As urban thrillers became grittier affairs during the late 1960s and early 1970s, so did their soundtracks: hit films like Bullitt and The French Connection threw aside classical-styled orchestral soundtracks in favor of jazz-inspired music that used non-orchestral electric instruments. One of the best soundtracks in this vein is David Shire's ambitious jazz score for The Taking of Pelham 123, a fast-paced thriller about a group of criminals who hijack a subway car in New York City. With this score, Shire downplays melodic content and lush orchestral arrangements in favor of a rhythm-based sound that is mostly brought to life by a jazz band. The end result is an exciting, propulsive score that is every bit as tough as the city in which the film is set. Good examples of the score's hard-hitting approach include "Main Title," which layers explosive horn arrangements and serpentine keyboard riffs over a rhythm section that pits hard-grooving basslines against constantly shifting but always insistent layers of percussion, and which layers ominous brass over a rumbling barrage of fast-paced percussion, and "Money Montage" which creates maximum tension by letting the horn section duel with the rhythm section on a tune that constantly and abruptly shifts its tempo. Other cuts take a moodier but no less gritty approach: "The Taking" slowly builds ominous layers of horns to create its mood of growing hysteria, and "The Pelham's-Moving-Again Blues" restates elements of the title theme against a taut backdrop of rumbling percussion and scratching rhythm guitar. The one downside of The Taking of Pelham 123 is that it is a short disc (the running time is just barely over a half-hour), but it does contain the complete score and rounds out the package with an impressive set of liner notes that include track-by-track annotation and an interview with the composer. In the end, The Taking of Pelham 123 is one of the best and most inventive thriller scores of the 1970s, and a worthwhile discovery for fans of jazzy soundtracks.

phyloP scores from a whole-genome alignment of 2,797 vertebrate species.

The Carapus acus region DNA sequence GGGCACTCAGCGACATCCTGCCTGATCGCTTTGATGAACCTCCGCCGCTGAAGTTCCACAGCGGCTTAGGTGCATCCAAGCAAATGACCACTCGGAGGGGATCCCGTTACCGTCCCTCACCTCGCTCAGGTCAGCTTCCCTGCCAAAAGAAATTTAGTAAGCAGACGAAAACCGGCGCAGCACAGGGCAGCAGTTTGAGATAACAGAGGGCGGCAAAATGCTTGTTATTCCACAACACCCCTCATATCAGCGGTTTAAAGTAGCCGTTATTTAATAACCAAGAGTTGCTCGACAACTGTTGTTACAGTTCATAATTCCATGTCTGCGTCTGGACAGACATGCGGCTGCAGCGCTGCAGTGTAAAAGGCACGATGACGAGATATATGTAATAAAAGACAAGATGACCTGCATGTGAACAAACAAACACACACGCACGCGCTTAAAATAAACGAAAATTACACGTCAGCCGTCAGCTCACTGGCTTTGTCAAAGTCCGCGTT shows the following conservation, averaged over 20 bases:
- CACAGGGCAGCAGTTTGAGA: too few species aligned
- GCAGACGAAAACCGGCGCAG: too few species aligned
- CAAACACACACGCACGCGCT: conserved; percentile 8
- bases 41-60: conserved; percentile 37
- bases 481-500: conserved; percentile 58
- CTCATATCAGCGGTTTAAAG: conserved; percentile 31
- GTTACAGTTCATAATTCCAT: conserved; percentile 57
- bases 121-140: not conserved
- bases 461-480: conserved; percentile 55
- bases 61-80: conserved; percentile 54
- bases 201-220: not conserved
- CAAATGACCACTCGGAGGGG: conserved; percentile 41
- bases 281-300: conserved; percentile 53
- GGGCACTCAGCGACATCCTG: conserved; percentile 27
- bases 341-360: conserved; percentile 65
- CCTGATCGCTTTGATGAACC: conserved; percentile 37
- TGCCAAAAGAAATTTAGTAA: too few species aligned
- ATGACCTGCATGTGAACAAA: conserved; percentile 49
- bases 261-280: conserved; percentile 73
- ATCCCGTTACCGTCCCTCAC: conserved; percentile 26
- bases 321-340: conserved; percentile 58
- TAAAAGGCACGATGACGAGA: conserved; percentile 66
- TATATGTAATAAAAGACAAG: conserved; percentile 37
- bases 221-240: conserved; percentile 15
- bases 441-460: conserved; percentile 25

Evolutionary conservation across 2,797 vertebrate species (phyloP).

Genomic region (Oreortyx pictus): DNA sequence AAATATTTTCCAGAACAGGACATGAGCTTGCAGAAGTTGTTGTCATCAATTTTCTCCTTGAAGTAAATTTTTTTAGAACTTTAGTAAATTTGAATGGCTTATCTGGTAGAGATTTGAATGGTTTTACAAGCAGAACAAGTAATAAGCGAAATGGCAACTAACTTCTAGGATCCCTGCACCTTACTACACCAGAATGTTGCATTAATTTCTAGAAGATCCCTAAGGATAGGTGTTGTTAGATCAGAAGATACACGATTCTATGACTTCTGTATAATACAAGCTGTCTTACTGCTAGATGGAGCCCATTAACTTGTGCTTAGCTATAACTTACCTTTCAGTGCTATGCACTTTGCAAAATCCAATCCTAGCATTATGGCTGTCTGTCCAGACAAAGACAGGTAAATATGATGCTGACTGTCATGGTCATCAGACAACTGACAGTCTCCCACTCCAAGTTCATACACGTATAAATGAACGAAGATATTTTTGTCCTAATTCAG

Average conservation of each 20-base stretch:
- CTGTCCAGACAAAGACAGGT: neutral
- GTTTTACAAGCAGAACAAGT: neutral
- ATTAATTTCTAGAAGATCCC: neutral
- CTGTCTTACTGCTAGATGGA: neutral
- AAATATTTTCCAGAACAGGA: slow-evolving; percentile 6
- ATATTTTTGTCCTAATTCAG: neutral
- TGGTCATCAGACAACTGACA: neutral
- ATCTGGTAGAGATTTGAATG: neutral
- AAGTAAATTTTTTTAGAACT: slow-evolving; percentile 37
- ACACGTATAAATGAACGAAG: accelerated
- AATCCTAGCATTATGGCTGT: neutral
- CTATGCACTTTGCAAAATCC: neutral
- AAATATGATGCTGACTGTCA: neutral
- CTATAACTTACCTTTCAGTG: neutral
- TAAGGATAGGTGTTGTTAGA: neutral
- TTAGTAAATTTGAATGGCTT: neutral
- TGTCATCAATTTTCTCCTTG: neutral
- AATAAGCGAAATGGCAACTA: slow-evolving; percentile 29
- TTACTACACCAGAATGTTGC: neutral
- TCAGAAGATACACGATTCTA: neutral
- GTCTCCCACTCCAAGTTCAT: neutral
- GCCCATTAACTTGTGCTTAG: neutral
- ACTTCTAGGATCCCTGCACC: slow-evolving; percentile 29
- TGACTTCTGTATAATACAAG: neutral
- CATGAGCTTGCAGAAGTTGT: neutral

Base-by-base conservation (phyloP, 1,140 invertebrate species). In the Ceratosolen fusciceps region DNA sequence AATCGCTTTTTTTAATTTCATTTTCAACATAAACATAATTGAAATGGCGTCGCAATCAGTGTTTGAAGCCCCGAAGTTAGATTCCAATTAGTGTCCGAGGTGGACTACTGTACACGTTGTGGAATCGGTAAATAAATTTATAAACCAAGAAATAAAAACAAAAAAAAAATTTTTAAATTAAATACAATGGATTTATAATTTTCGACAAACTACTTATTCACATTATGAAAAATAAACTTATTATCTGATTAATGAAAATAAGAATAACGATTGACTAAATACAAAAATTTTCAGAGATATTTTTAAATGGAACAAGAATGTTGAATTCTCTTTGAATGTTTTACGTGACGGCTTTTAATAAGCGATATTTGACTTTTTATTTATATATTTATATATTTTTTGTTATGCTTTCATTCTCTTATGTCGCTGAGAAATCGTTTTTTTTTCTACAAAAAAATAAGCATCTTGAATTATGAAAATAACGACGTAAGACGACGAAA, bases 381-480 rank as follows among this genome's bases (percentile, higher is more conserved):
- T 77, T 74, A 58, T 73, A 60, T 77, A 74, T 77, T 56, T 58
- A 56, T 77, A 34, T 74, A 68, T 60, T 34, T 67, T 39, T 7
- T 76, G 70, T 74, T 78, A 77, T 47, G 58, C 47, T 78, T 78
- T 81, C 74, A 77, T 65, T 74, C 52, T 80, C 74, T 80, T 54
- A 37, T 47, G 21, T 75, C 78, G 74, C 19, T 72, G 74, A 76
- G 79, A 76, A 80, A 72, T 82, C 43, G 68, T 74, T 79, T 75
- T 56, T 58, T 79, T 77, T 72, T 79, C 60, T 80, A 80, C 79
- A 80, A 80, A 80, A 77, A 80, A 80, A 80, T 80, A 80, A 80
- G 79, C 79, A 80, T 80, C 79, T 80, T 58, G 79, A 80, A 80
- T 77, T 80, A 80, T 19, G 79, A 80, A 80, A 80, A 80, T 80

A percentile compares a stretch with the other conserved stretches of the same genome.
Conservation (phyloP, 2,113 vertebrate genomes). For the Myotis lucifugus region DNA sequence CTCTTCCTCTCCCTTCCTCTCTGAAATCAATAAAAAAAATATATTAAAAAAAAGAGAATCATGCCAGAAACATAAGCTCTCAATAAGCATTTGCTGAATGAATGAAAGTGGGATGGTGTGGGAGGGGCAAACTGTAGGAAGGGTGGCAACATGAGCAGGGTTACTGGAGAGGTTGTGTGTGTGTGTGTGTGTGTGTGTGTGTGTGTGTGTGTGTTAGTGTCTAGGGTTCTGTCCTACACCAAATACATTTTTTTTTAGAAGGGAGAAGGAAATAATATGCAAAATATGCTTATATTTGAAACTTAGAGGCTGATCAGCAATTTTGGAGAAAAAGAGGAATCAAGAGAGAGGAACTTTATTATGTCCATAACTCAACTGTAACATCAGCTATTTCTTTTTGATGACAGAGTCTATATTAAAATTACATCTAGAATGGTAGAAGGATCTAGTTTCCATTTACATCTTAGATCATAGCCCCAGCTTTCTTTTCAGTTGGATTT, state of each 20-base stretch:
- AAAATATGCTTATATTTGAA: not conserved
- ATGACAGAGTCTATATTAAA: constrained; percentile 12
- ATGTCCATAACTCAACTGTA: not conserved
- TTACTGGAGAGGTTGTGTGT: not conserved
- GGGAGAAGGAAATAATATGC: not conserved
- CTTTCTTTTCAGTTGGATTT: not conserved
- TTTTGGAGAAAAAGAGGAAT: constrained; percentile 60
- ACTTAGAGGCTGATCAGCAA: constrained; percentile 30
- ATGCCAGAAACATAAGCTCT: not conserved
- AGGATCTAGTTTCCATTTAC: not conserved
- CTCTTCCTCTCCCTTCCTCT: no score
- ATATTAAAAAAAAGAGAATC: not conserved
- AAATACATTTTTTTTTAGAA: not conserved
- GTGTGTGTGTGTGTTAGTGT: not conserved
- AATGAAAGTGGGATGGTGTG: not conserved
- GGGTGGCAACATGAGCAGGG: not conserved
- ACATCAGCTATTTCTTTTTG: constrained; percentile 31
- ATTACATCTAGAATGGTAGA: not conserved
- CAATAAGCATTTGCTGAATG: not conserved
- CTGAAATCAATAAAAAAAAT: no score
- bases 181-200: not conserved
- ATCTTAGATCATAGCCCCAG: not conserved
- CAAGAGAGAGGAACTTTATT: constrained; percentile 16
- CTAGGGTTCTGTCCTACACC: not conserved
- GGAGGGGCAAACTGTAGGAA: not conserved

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AllMusic Review by Donald A. Guarisco